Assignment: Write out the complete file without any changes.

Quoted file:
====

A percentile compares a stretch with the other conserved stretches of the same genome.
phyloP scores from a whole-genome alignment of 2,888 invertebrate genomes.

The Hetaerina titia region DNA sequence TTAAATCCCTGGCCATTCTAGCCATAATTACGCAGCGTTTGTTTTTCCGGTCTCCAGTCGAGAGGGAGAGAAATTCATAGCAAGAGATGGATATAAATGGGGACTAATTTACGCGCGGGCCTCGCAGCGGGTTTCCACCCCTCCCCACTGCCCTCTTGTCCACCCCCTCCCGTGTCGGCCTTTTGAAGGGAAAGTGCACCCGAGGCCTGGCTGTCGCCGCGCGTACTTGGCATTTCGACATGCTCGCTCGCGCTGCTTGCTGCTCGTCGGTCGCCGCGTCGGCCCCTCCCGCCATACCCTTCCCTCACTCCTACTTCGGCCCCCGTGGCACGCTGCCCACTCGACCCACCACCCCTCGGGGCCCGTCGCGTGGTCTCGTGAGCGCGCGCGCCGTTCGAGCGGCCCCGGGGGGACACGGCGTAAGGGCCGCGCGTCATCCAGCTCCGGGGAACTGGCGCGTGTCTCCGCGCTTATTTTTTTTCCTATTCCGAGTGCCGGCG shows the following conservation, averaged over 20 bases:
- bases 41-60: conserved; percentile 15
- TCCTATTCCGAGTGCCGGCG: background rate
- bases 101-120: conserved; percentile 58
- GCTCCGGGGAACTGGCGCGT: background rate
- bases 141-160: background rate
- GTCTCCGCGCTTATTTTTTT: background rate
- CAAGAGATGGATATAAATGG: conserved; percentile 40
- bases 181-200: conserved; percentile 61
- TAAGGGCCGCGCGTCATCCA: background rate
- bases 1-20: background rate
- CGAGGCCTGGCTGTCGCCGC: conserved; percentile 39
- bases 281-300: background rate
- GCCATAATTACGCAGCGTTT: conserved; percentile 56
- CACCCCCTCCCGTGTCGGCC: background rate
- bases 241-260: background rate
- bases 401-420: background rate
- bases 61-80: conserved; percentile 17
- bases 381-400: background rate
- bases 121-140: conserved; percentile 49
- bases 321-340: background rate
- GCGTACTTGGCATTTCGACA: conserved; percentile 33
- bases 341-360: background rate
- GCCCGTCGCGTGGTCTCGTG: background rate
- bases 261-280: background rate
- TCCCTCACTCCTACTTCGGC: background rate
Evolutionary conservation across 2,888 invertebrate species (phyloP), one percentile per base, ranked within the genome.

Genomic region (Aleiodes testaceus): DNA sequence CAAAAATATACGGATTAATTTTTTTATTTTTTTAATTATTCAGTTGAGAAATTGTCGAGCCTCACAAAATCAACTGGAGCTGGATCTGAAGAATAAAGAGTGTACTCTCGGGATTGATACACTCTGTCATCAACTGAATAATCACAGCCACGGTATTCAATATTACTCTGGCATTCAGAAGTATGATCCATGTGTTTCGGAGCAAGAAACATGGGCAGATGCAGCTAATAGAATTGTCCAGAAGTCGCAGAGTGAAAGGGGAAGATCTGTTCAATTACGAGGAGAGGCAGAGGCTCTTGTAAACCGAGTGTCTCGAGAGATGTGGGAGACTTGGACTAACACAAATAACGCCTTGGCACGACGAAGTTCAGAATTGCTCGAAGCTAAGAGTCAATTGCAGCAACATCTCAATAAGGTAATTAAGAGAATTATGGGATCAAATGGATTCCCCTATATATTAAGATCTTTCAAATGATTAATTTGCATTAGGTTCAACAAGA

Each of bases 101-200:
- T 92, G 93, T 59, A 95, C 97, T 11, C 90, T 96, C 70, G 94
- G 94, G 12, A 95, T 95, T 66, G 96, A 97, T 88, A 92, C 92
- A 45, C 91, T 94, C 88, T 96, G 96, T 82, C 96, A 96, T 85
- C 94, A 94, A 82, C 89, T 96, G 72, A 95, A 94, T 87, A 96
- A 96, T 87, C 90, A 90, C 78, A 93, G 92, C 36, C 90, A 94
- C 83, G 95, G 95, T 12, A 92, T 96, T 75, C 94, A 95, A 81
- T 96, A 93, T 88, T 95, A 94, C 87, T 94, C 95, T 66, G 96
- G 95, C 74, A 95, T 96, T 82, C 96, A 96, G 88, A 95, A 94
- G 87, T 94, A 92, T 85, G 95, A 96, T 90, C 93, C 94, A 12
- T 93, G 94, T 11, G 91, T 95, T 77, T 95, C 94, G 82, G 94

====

A percentile compares a stretch with the other conserved stretches of the same genome.
phyloP scores from a whole-genome alignment of 2,888 invertebrate genomes.

The Hetaerina titia region DNA sequence TTAAATCCCTGGCCATTCTAGCCATAATTACGCAGCGTTTGTTTTTCCGGTCTCCAGTCGAGAGGGAGAGAAATTCATAGCAAGAGATGGATATAAATGGGGACTAATTTACGCGCGGGCCTCGCAGCGGGTTTCCACCCCTCCCCACTGCCCTCTTGTCCACCCCCTCCCGTGTCGGCCTTTTGAAGGGAAAGTGCACCCGAGGCCTGGCTGTCGCCGCGCGTACTTGGCATTTCGACATGCTCGCTCGCGCTGCTTGCTGCTCGTCGGTCGCCGCGTCGGCCCCTCCCGCCATACCCTTCCCTCACTCCTACTTCGGCCCCCGTGGCACGCTGCCCACTCGACCCACCACCCCTCGGGGCCCGTCGCGTGGTCTCGTGAGCGCGCGCGCCGTTCGAGCGGCCCCGGGGGGACACGGCGTAAGGGCCGCGCGTCATCCAGCTCCGGGGAACTGGCGCGTGTCTCCGCGCTTATTTTTTTTCCTATTCCGAGTGCCGGCG shows the following conservation, averaged over 20 bases:
- bases 41-60: conserved; percentile 15
- TCCTATTCCGAGTGCCGGCG: background rate
- bases 101-120: conserved; percentile 58
- GCTCCGGGGAACTGGCGCGT: background rate
- bases 141-160: background rate
- GTCTCCGCGCTTATTTTTTT: background rate
- CAAGAGATGGATATAAATGG: conserved; percentile 40
- bases 181-200: conserved; percentile 61
- TAAGGGCCGCGCGTCATCCA: background rate
- bases 1-20: background rate
- CGAGGCCTGGCTGTCGCCGC: conserved; percentile 39
- bases 281-300: background rate
- GCCATAATTACGCAGCGTTT: conserved; percentile 56
- CACCCCCTCCCGTGTCGGCC: background rate
- bases 241-260: background rate
- bases 401-420: background rate
- bases 61-80: conserved; percentile 17
- bases 381-400: background rate
- bases 121-140: conserved; percentile 49
- bases 321-340: background rate
- GCGTACTTGGCATTTCGACA: conserved; percentile 33
- bases 341-360: background rate
- GCCCGTCGCGTGGTCTCGTG: background rate
- bases 261-280: background rate
- TCCCTCACTCCTACTTCGGC: background rate
Evolutionary conservation across 2,888 invertebrate species (phyloP), one percentile per base, ranked within the genome.

Genomic region (Aleiodes testaceus): DNA sequence CAAAAATATACGGATTAATTTTTTTATTTTTTTAATTATTCAGTTGAGAAATTGTCGAGCCTCACAAAATCAACTGGAGCTGGATCTGAAGAATAAAGAGTGTACTCTCGGGATTGATACACTCTGTCATCAACTGAATAATCACAGCCACGGTATTCAATATTACTCTGGCATTCAGAAGTATGATCCATGTGTTTCGGAGCAAGAAACATGGGCAGATGCAGCTAATAGAATTGTCCAGAAGTCGCAGAGTGAAAGGGGAAGATCTGTTCAATTACGAGGAGAGGCAGAGGCTCTTGTAAACCGAGTGTCTCGAGAGATGTGGGAGACTTGGACTAACACAAATAACGCCTTGGCACGACGAAGTTCAGAATTGCTCGAAGCTAAGAGTCAATTGCAGCAACATCTCAATAAGGTAATTAAGAGAATTATGGGATCAAATGGATTCCCCTATATATTAAGATCTTTCAAATGATTAATTTGCATTAGGTTCAACAAGA

Each of bases 101-200:
- T 92, G 93, T 59, A 95, C 97, T 11, C 90, T 96, C 70, G 94
- G 94, G 12, A 95, T 95, T 66, G 96, A 97, T 88, A 92, C 92
- A 45, C 91, T 94, C 88, T 96, G 96, T 82, C 96, A 96, T 85
- C 94, A 94, A 82, C 89, T 96, G 72, A 95, A 94, T 87, A 96
- A 96, T 87, C 90, A 90, C 78, A 93, G 92, C 36, C 90, A 94
- C 83, G 95, G 95, T 12, A 92, T 96, T 75, C 94, A 95, A 81
- T 96, A 93, T 88, T 95, A 94, C 87, T 94, C 95, T 66, G 96
- G 95, C 74, A 95, T 96, T 82, C 96, A 96, G 88, A 95, A 94
- G 87, T 94, A 92, T 85, G 95, A 96, T 90, C 93, C 94, A 12
- T 93, G 94, T 11, G 91, T 95, T 77, T 95, C 94, G 82, G 94